In testimony Thursday before the Senate Foreign Relations Committee, Captain Richard Phillips, who was held hostage by Somali pirates who tried unsuccessfully to hijack his ship, the Maersk Alabama, last month, said that armed security is essential to protect ships and their crews. Via The Boston Globe:
WASHINGTON - Commercial ships in pirate-infested waters need a small team of well-trained guards - preferably former military - to defend them and deter attacks, the famed captain of the Maersk Alabama told a congressional committee yesterday.
"I don't mean a security guard. I don't mean a mall cop," Richard Phillips told the Senate Foreign Relations Committee. Instead, the ships need two or three special force members each, backed up by the US government, to take on pirates or scare them off, he said.
Neither the committee members nor Phillips - a 53-year-old Boston native and Vermont resident who became a hero last month after he was held hostage for five days by Somali pirates, then rescued by Navy SEAL snipers who killed three of them - offered a definitive solution to thwarting attacks from increasingly bold pirates.
But Phillips and the chairman of Maersk said that arming ship crews would not solve the problem.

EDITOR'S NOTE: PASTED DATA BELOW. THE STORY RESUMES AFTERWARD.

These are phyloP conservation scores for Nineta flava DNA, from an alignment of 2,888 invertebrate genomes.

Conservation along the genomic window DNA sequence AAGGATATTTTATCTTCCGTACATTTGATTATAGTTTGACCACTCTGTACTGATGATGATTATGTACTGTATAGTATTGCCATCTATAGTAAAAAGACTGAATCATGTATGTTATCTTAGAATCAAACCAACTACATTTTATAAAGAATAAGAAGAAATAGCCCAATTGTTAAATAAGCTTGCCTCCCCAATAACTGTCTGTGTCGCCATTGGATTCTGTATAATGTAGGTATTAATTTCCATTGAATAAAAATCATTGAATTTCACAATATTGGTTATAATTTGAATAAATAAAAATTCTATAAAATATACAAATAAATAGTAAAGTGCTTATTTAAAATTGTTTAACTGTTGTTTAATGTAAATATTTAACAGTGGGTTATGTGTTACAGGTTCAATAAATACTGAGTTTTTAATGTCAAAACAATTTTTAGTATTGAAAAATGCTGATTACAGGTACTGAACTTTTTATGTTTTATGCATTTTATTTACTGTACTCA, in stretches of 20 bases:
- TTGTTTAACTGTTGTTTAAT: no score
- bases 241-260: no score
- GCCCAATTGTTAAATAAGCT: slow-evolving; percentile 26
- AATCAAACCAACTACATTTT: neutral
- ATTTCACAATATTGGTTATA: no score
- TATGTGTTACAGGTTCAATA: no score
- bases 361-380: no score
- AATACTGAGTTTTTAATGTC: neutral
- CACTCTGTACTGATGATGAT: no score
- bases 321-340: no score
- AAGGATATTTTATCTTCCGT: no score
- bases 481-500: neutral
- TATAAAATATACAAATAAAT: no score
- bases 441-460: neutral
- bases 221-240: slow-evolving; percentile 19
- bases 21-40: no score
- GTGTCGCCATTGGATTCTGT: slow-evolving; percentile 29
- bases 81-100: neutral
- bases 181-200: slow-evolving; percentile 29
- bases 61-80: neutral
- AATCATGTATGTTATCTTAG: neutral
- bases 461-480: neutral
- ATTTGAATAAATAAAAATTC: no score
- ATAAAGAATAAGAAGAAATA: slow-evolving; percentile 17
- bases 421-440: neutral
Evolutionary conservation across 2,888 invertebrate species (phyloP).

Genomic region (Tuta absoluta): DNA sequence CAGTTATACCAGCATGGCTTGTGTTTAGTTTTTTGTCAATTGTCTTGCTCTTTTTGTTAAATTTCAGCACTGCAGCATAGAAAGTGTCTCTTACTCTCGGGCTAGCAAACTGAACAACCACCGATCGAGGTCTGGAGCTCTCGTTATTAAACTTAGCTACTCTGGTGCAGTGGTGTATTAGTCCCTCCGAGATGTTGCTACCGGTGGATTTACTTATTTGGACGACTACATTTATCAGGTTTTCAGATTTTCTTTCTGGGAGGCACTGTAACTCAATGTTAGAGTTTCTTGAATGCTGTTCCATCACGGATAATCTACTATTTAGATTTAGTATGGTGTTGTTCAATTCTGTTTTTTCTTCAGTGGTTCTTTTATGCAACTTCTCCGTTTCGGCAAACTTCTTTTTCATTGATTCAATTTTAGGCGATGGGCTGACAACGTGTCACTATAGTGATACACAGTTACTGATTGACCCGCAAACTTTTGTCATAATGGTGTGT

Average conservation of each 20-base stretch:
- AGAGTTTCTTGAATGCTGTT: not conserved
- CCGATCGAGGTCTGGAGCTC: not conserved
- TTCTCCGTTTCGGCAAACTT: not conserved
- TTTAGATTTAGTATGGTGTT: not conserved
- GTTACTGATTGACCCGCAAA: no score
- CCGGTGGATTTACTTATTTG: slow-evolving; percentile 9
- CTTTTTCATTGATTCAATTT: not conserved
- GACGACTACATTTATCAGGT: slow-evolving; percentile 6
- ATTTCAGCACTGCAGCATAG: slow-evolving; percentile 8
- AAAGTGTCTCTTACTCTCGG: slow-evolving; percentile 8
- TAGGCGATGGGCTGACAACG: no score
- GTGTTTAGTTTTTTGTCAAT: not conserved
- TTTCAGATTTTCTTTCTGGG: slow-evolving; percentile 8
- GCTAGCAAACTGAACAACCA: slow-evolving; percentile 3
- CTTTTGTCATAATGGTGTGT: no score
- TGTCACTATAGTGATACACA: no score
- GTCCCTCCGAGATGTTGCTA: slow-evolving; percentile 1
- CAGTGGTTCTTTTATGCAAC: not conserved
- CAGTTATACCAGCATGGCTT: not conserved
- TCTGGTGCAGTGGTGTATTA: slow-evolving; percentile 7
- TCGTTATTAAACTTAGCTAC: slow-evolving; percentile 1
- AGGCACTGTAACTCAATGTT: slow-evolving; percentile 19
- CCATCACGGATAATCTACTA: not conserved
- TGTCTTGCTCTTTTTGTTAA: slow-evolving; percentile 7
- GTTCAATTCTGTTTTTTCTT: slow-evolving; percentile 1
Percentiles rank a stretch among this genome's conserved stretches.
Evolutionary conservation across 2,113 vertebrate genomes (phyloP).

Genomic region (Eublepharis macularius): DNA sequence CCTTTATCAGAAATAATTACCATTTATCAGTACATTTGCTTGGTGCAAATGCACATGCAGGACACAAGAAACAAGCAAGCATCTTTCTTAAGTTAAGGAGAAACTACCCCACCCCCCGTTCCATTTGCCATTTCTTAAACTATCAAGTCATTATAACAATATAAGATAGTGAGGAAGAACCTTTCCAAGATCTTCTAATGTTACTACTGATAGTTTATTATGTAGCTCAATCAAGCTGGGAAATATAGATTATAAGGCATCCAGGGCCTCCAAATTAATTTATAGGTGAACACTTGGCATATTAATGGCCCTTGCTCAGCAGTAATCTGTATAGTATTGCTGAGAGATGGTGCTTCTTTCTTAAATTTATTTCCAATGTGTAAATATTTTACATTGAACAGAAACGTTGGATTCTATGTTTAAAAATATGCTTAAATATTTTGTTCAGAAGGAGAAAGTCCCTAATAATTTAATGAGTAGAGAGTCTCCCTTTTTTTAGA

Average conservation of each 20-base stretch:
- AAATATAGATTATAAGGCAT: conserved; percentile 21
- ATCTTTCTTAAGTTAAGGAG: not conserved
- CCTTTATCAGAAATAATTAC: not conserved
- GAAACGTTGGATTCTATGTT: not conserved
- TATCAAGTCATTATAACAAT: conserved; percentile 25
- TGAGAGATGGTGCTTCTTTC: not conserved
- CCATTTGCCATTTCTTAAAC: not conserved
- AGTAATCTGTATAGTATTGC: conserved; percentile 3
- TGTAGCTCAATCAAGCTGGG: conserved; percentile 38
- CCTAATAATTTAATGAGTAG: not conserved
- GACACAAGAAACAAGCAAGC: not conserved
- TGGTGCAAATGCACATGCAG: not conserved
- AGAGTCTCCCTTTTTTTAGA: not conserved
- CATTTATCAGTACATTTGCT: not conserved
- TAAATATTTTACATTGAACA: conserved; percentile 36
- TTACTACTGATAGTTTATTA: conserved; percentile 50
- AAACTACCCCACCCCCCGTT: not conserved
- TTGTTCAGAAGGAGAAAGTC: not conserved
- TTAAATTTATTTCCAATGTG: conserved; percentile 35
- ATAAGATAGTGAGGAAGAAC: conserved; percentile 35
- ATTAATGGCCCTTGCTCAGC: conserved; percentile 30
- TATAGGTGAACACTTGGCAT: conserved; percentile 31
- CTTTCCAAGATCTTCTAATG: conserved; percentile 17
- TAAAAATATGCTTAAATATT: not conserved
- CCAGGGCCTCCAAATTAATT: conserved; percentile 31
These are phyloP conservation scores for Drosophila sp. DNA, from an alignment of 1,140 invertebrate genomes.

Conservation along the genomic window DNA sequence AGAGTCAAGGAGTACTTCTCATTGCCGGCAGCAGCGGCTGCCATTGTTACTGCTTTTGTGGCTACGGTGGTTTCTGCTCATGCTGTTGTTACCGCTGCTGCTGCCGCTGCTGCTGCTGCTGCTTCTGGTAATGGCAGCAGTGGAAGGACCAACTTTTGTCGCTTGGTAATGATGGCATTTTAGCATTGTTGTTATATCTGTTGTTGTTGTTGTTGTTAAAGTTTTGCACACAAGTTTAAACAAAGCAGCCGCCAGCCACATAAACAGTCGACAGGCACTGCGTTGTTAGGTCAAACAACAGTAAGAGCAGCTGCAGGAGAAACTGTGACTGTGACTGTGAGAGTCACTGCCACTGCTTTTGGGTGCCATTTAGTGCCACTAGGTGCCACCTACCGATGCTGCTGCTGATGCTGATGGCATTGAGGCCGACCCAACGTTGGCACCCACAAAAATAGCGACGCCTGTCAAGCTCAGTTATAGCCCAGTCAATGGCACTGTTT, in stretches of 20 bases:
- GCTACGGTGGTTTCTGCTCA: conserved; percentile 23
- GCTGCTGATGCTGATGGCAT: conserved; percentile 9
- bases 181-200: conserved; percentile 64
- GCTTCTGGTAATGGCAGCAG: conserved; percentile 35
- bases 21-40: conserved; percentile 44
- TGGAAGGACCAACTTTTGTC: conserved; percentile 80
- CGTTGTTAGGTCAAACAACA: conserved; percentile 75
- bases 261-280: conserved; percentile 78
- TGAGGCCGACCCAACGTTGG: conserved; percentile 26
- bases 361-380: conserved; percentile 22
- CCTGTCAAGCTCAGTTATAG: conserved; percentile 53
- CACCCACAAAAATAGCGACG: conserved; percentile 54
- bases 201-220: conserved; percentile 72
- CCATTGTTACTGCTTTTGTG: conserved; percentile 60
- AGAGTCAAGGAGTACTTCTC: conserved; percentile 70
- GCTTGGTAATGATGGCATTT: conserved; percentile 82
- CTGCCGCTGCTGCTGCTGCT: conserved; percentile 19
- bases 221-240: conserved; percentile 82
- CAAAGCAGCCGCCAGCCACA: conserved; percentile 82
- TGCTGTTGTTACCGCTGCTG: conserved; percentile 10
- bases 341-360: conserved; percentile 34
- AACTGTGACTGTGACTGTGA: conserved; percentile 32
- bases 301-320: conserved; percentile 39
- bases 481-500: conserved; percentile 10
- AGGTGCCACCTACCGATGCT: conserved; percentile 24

International law makes the idea tricky, said Maersk chairman John P. Clancey, since the vast majority of ports do not allow armed ships to enter. Further, he said, arming merchant sailors "may result in the acquisition of even more lethal weapons and tactics by the pirates," putting crews in greater danger.
And while Phillips said he was open to the idea of a small group of senior, well-trained ship officers having weapons on board, he preferred a government-backed team - as long as the security force answered to the captain.
"I am not comfortable giving up command authority to others," Phillips said. "In the heat of an attack, there can be only one final decision-maker."
In the video above, Capt. Phillips also that increased naval patrols and escorts would help, although the area is so vast that it is impossible to cover every possible venue of attack.
Please pray that our lawmakers will choose a wise course in picking a strategy that will protect our shipping from attack without exposing our merchant seamen to even greater danger.
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